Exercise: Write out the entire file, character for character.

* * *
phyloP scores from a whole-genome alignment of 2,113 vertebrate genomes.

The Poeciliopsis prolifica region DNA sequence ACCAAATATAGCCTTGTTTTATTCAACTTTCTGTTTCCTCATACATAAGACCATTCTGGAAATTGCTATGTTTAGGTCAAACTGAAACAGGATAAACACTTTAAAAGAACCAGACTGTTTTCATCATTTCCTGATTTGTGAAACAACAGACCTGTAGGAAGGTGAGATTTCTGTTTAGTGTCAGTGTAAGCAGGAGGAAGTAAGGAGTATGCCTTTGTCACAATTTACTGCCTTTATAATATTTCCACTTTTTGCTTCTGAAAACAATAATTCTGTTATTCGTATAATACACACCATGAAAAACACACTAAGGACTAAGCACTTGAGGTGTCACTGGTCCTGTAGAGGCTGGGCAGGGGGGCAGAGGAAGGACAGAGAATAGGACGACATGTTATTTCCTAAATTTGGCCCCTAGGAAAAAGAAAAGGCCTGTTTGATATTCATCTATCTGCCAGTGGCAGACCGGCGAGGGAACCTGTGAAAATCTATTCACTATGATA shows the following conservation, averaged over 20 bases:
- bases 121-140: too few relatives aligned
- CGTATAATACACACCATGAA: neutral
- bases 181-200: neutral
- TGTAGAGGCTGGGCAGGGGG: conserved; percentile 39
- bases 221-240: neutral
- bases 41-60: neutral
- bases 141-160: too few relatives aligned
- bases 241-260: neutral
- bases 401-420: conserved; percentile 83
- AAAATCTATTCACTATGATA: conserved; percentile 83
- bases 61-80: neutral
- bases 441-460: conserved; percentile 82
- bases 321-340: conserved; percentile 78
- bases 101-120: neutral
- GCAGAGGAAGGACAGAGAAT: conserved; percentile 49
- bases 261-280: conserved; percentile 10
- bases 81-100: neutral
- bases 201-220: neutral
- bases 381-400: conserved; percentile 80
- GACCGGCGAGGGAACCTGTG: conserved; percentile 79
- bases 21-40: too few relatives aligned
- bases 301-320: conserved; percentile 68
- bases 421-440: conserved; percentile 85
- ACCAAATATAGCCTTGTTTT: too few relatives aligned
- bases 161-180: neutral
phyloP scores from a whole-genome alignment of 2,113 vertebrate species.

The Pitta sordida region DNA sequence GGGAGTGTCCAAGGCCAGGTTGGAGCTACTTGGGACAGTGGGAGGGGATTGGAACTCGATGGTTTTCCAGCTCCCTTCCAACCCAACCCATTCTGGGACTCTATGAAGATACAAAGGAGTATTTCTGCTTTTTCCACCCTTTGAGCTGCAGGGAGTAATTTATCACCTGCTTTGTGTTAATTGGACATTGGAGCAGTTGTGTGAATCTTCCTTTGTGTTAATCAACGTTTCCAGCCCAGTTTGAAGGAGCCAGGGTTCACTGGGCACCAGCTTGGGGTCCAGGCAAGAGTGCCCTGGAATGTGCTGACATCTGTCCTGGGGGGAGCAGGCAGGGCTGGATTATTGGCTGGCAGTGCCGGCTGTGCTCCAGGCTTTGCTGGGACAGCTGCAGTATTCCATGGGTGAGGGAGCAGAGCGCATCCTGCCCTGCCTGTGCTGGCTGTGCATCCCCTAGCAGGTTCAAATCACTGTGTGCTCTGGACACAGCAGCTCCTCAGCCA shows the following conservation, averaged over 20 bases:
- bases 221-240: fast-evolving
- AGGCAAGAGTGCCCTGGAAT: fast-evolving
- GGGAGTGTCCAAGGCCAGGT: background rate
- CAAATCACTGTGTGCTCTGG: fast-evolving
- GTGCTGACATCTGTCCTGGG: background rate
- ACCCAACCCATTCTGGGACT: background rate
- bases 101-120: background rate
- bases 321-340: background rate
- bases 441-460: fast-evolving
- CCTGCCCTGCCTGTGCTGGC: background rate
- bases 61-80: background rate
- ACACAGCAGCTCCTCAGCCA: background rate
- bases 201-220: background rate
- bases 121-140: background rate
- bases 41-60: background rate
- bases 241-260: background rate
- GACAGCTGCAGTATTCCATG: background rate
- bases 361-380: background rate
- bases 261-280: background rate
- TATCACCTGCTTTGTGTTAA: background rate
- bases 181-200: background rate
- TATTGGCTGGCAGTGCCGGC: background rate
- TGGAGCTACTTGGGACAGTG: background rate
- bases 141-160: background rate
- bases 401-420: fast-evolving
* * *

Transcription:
phyloP scores from a whole-genome alignment of 2,113 vertebrate genomes.

The Poeciliopsis prolifica region DNA sequence ACCAAATATAGCCTTGTTTTATTCAACTTTCTGTTTCCTCATACATAAGACCATTCTGGAAATTGCTATGTTTAGGTCAAACTGAAACAGGATAAACACTTTAAAAGAACCAGACTGTTTTCATCATTTCCTGATTTGTGAAACAACAGACCTGTAGGAAGGTGAGATTTCTGTTTAGTGTCAGTGTAAGCAGGAGGAAGTAAGGAGTATGCCTTTGTCACAATTTACTGCCTTTATAATATTTCCACTTTTTGCTTCTGAAAACAATAATTCTGTTATTCGTATAATACACACCATGAAAAACACACTAAGGACTAAGCACTTGAGGTGTCACTGGTCCTGTAGAGGCTGGGCAGGGGGGCAGAGGAAGGACAGAGAATAGGACGACATGTTATTTCCTAAATTTGGCCCCTAGGAAAAAGAAAAGGCCTGTTTGATATTCATCTATCTGCCAGTGGCAGACCGGCGAGGGAACCTGTGAAAATCTATTCACTATGATA shows the following conservation, averaged over 20 bases:
- bases 121-140: too few relatives aligned
- CGTATAATACACACCATGAA: neutral
- bases 181-200: neutral
- TGTAGAGGCTGGGCAGGGGG: conserved; percentile 39
- bases 221-240: neutral
- bases 41-60: neutral
- bases 141-160: too few relatives aligned
- bases 241-260: neutral
- bases 401-420: conserved; percentile 83
- AAAATCTATTCACTATGATA: conserved; percentile 83
- bases 61-80: neutral
- bases 441-460: conserved; percentile 82
- bases 321-340: conserved; percentile 78
- bases 101-120: neutral
- GCAGAGGAAGGACAGAGAAT: conserved; percentile 49
- bases 261-280: conserved; percentile 10
- bases 81-100: neutral
- bases 201-220: neutral
- bases 381-400: conserved; percentile 80
- GACCGGCGAGGGAACCTGTG: conserved; percentile 79
- bases 21-40: too few relatives aligned
- bases 301-320: conserved; percentile 68
- bases 421-440: conserved; percentile 85
- ACCAAATATAGCCTTGTTTT: too few relatives aligned
- bases 161-180: neutral
phyloP scores from a whole-genome alignment of 2,113 vertebrate species.

The Pitta sordida region DNA sequence GGGAGTGTCCAAGGCCAGGTTGGAGCTACTTGGGACAGTGGGAGGGGATTGGAACTCGATGGTTTTCCAGCTCCCTTCCAACCCAACCCATTCTGGGACTCTATGAAGATACAAAGGAGTATTTCTGCTTTTTCCACCCTTTGAGCTGCAGGGAGTAATTTATCACCTGCTTTGTGTTAATTGGACATTGGAGCAGTTGTGTGAATCTTCCTTTGTGTTAATCAACGTTTCCAGCCCAGTTTGAAGGAGCCAGGGTTCACTGGGCACCAGCTTGGGGTCCAGGCAAGAGTGCCCTGGAATGTGCTGACATCTGTCCTGGGGGGAGCAGGCAGGGCTGGATTATTGGCTGGCAGTGCCGGCTGTGCTCCAGGCTTTGCTGGGACAGCTGCAGTATTCCATGGGTGAGGGAGCAGAGCGCATCCTGCCCTGCCTGTGCTGGCTGTGCATCCCCTAGCAGGTTCAAATCACTGTGTGCTCTGGACACAGCAGCTCCTCAGCCA shows the following conservation, averaged over 20 bases:
- bases 221-240: fast-evolving
- AGGCAAGAGTGCCCTGGAAT: fast-evolving
- GGGAGTGTCCAAGGCCAGGT: background rate
- CAAATCACTGTGTGCTCTGG: fast-evolving
- GTGCTGACATCTGTCCTGGG: background rate
- ACCCAACCCATTCTGGGACT: background rate
- bases 101-120: background rate
- bases 321-340: background rate
- bases 441-460: fast-evolving
- CCTGCCCTGCCTGTGCTGGC: background rate
- bases 61-80: background rate
- ACACAGCAGCTCCTCAGCCA: background rate
- bases 201-220: background rate
- bases 121-140: background rate
- bases 41-60: background rate
- bases 241-260: background rate
- GACAGCTGCAGTATTCCATG: background rate
- bases 361-380: background rate
- bases 261-280: background rate
- TATCACCTGCTTTGTGTTAA: background rate
- bases 181-200: background rate
- TATTGGCTGGCAGTGCCGGC: background rate
- TGGAGCTACTTGGGACAGTG: background rate
- bases 141-160: background rate
- bases 401-420: fast-evolving